On Knowing and Listening to Marginalized People
By Derek Newman-Stille
I recently wrote an autobiographic story of my experiences of police violence as a queer person for Fireside Quarterly. You can check it out here: https://firesidefiction.com/faded. When I was writing it, I knew there would be a backlash. Despite the fact that there is evidence of police violence all over the news and that police violence continues to happen and is getting more noticed because people are now able to film it (when their phones aren’t taken away by officers), I knew that people will frequently say that police are out for the public good and that marginalized people experiencing violence are lying. I know this because this has been the experience any time I have talked to people in positions of hegemonic power. Every time I talk to oppressed people, they understand and share stories of their own about violence.
This happens because silencing marginalized people is a common tactic for those in power.
I think I need to repeat that: silencing marginalized people is a common tactic for those in power.
One of the strongest ways to silence people is to say that they must be lying. Disbelief becomes a common barrier against truths that disrupt power or call it out. It’s how people in power stay in power. They claim that others must be lying.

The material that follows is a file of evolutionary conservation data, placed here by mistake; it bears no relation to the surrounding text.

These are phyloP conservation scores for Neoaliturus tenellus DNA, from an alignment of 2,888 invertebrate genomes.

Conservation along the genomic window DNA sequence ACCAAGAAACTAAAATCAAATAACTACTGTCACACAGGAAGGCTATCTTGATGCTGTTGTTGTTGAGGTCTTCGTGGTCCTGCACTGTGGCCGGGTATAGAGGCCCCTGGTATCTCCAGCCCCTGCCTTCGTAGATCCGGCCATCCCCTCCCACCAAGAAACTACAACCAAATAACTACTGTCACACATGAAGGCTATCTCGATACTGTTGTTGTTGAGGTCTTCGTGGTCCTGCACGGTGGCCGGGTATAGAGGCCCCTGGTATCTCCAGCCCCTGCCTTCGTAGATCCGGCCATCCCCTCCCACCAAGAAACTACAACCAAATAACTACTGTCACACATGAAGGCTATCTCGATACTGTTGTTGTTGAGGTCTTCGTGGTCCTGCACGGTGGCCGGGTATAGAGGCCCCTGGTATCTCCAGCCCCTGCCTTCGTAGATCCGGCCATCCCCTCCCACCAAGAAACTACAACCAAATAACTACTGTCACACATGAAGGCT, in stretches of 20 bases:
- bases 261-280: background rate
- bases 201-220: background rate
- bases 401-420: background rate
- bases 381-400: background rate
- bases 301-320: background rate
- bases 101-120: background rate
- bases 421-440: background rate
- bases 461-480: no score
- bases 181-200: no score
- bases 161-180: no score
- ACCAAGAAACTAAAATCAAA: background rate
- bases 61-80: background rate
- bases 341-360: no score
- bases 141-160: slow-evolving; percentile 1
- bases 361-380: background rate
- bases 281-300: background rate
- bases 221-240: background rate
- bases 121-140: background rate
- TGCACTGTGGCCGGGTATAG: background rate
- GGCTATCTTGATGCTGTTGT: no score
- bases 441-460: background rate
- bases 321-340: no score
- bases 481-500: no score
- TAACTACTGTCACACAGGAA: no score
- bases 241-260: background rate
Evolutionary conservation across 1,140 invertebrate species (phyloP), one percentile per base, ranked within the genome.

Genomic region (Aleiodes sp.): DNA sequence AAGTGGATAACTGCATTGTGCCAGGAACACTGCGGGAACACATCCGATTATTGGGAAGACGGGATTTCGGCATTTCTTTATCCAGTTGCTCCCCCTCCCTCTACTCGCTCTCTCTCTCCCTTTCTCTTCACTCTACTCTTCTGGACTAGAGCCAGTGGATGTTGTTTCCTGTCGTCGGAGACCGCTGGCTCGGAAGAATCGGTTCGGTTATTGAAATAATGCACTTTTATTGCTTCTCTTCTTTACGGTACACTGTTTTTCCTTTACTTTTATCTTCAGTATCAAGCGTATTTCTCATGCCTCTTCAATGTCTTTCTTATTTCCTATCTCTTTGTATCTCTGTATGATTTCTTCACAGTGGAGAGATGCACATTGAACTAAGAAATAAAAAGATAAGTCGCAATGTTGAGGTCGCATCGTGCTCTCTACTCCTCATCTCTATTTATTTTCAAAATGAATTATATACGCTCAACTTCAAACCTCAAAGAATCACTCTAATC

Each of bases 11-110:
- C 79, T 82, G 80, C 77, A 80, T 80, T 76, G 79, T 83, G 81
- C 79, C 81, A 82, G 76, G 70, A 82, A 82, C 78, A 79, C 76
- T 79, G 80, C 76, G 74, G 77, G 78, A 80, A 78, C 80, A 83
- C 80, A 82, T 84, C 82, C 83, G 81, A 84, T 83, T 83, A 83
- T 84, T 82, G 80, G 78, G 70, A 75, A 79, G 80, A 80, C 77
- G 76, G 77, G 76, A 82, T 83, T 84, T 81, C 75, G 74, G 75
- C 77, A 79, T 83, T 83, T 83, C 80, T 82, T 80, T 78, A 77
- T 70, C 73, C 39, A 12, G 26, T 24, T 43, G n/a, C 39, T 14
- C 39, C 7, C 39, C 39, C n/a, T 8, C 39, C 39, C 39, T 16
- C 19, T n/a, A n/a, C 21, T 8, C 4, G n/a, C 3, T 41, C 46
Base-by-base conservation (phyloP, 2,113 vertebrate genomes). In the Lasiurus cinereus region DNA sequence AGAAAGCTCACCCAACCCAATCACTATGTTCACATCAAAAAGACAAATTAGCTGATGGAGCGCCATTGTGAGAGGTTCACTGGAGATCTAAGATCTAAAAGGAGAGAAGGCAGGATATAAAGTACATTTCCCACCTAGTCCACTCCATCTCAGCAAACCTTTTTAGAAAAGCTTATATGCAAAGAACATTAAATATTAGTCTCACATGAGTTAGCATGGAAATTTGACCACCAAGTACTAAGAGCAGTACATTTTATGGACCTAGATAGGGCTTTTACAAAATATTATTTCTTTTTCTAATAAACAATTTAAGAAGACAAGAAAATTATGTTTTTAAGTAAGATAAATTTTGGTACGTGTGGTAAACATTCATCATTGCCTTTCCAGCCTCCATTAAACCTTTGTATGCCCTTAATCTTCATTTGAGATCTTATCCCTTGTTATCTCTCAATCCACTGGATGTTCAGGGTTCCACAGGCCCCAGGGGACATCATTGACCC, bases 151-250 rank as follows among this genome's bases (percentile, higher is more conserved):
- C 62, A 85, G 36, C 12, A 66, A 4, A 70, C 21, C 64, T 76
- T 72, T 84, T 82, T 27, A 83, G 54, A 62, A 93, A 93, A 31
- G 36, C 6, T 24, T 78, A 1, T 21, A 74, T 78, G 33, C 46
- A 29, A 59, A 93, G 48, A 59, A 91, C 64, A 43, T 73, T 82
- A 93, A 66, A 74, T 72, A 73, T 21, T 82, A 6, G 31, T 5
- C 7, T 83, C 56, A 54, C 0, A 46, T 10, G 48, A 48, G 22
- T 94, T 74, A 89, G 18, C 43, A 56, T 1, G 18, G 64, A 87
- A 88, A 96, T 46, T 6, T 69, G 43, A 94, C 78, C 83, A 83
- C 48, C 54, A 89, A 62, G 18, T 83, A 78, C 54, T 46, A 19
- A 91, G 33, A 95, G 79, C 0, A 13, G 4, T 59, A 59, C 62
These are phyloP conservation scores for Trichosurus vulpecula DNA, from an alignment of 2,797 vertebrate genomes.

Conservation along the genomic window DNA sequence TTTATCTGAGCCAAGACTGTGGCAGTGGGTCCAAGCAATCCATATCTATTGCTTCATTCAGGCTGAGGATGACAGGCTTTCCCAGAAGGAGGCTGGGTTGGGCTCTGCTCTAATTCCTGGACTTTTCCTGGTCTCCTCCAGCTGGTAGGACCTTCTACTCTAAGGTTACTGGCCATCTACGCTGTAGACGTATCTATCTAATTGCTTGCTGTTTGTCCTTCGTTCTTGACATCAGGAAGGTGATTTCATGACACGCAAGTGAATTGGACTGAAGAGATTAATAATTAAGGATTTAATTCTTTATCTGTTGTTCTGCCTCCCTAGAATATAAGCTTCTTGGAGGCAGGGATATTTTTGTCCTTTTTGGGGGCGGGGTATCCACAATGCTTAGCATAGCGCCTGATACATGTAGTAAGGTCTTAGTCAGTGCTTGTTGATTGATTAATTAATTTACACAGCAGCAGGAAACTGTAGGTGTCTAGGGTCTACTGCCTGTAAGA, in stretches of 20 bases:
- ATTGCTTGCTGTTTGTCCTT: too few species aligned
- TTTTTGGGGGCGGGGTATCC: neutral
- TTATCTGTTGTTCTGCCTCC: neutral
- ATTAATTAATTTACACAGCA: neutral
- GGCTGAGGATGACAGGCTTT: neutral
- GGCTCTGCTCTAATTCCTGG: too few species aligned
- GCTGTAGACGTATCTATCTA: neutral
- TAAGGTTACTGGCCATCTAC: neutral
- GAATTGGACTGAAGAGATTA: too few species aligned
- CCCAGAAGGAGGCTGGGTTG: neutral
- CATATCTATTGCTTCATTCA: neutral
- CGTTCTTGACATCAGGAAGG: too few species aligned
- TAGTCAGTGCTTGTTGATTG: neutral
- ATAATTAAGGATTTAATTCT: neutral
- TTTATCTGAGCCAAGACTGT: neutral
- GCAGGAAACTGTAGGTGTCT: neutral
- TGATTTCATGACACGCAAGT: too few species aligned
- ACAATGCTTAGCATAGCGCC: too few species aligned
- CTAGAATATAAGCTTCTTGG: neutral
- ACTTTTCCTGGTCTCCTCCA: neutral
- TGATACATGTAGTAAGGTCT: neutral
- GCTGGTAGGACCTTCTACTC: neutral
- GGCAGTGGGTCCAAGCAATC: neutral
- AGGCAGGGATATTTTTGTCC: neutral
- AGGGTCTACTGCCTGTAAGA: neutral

And the frightening thing is… the statement “they are lying” often carries more power than any evidence brought out by people from marginalized groups. This is because it is easier to believe that marginalized people are lying and to ignore the evidence than to question the entrenched power systems in our society.
It’s the same thing that happens when people say things like “he couldn’t have abused you. He’s such a nice guy to me” or “he isn’t racist. He’s always been nice to me as a white person” or “he’s not homophobic. He’s so kind”. We are used to our society making excuses for other people and ignoring the terrible things that they do. People get used to thinking that if someone is kind to them, it means that they must be kind to everyone. They assume that people who treat them well as straight, able-bodied, cis-gendered, white people, that this means that they can’t treat people who aren’t these things badly.
My narrative for Fireside Quarterly contained my experiences as a queer, disabled person and an abuse survivor. It talked about my very regular experiences of police violence because of those marginalizations.